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A new US report questions investment climate in Nepal

A new US report questions investment climate in Nepal

Political instability, widespread corruption, cumbersome bureaucracy, and inconsistent implementation of laws have discouraged potential investment in Nepal, said a new US report.

While government authorities including the Prime Minister have been talking about simplifying the foreign direct investment (FDI) regime, a new report by the US Department of State has raised serious questions about the investment climate environment in Nepal.

The 2023 Investment Climate Statements released by the State Department says despite considerable potential—particularly in the energy, tourism, information, and communication technology (ICT), infrastructure, and agriculture sectors—political instability, widespread corruption, cumbersome bureaucracy, and inconsistent implementation of laws and regulations have deterred potential investment in Nepal.

The report has also questioned the government of Nepal’s commitment to implement the policies into meaningful practices. “While the Government of Nepal (GoN) publicly states its keenness to attract foreign investment, this has yet to translate into meaningful practices,” says the report.

The US government report has identified Nepal as an investment destination for those who're willing to accept the inherent risks and unpredictability of doing business in the country and who possess the resilience to invest with a long-term mindset.

While the report lauds the government’s efforts to bring some investment-friendly laws and regulations in recent years, it says significant barriers to investment still remain.

Corruption, laws limiting the operations of foreign banks, lingering challenges in the repatriation of profits, and controlled currency exchange facilities have undermined foreign investment in the country. The prohibition of FDI in certain sectors as well as a minimum foreign investment threshold of Rs 20m ($154,000), and the government’s monopoly over certain sectors of the economy (such as electricity transmission and petroleum distribution) are other factors that have dented foreign investment potential in Nepal.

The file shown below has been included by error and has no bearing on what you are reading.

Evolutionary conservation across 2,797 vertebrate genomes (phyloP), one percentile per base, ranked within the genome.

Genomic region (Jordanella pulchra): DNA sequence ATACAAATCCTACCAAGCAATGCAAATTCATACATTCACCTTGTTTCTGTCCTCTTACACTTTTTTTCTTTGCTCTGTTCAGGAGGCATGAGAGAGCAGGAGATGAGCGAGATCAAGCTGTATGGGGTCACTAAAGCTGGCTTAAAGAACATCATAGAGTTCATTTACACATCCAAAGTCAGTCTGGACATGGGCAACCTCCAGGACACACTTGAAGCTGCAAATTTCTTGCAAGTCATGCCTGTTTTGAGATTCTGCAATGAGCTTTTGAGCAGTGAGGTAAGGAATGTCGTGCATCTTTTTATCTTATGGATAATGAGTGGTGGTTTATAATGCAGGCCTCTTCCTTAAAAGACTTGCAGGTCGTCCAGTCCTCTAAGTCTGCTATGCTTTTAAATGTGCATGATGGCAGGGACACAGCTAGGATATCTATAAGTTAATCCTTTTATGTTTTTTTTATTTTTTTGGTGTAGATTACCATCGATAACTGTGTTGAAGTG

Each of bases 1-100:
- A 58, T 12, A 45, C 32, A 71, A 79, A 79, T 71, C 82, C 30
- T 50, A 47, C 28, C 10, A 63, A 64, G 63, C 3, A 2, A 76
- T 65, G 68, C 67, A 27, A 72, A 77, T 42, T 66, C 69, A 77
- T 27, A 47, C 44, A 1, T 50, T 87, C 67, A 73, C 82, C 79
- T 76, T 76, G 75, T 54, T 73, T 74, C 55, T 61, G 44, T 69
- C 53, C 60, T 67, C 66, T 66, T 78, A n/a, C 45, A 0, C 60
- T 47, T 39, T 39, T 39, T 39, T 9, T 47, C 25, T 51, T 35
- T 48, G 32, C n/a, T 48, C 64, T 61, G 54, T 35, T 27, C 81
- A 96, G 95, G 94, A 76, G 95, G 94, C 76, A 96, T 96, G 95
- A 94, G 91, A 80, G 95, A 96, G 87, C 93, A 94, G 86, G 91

Political uncertainty is a continuing challenge for foreign (as well as domestic) investors, according to the report. “Nepal’s ruling parties have spent much of their energy over the last years on internal political power struggles instead of governance,” says the report.

The US report has said what economists and business community members in Nepal have been saying for years. According to them, the political environment is one of the factors that affect the overall investment climate including FDI.

For a long time, Nepal has remained among the countries that receive the lowest FDI in the world. Despite many talks on attracting foreign investments in the country, the country has failed to attract foreign investors as targeted. At less than one percent of GDP, Nepal’s current levels of FDI are the lowest among similar economies.

FDI pledges in the country dropped by 22.2 percent in FY 2022/23. FDI commitments totaled Rs 38.457bn in FY 2022/23 compared to Rs 49.431bn in FY 2021/22.

The other factor deterring foreign investors from putting money in Nepal, according to the report, is a lack of understanding of international business standards and practices among the political and bureaucratic class. “A legal and regulatory regime that is not quite aligned with international practices also impedes, hinder, and frustrate foreign investors,” says the report. “Elements of Nepal’s tax regime, in particular, may be inconsistent with international practices and could trip up foreign investors.”

Immigration laws and visa policies for foreign workers are cumbersome.  Inefficient government bureaucratic processes, a high rate of turnover among civil servants, and corruption exacerbate the difficulties for foreigners seeking to work in Nepal.

While the US still features among the top 10 foreign investors in Nepal, the US FDI in Nepal, compared to other countries such as India, and China, is less, accounting for about 2.9 percent of the total FDI stock.  

Economists say it is necessary to improve the existing policy and structural system to bring more foreign investment into Nepal. According to them, while the immediate reason for the decline in FDI might be the global recession and domestic political situation, there are structural and procedural obstacles in Nepal that discourage investors.

Despite introducing a one-door system in the Investment Board Nepal and Industry Department, FDI has not come in as expected. “It has failed to facilitate FDI so far because it has failed to become a complete one-stop service center,” the economist said.

In the second week of March, Prime Minister Pushpa Kamal Dahal had said that the government is seriously working on further simplifying the procedures, fully operationalizing the one-stop service, and developing necessary rules for the automatic approval of foreign direct investments (FDIs) applications.

Of late, the government has eased procedures related to FDI. The Department of Industry (DoI), the government agency responsible for providing services to foreign investors, has developed a mechanism to approve foreign direct investments (FDIs) through the online channel. The mechanism that allows the department to approve FDI worth Rs 100m automatically has come into implementation from Jestha 1.

Citing the complaints about the higher threshold for FDI, the government in November last year lowered the threshold to Rs 20m from Rs 50m.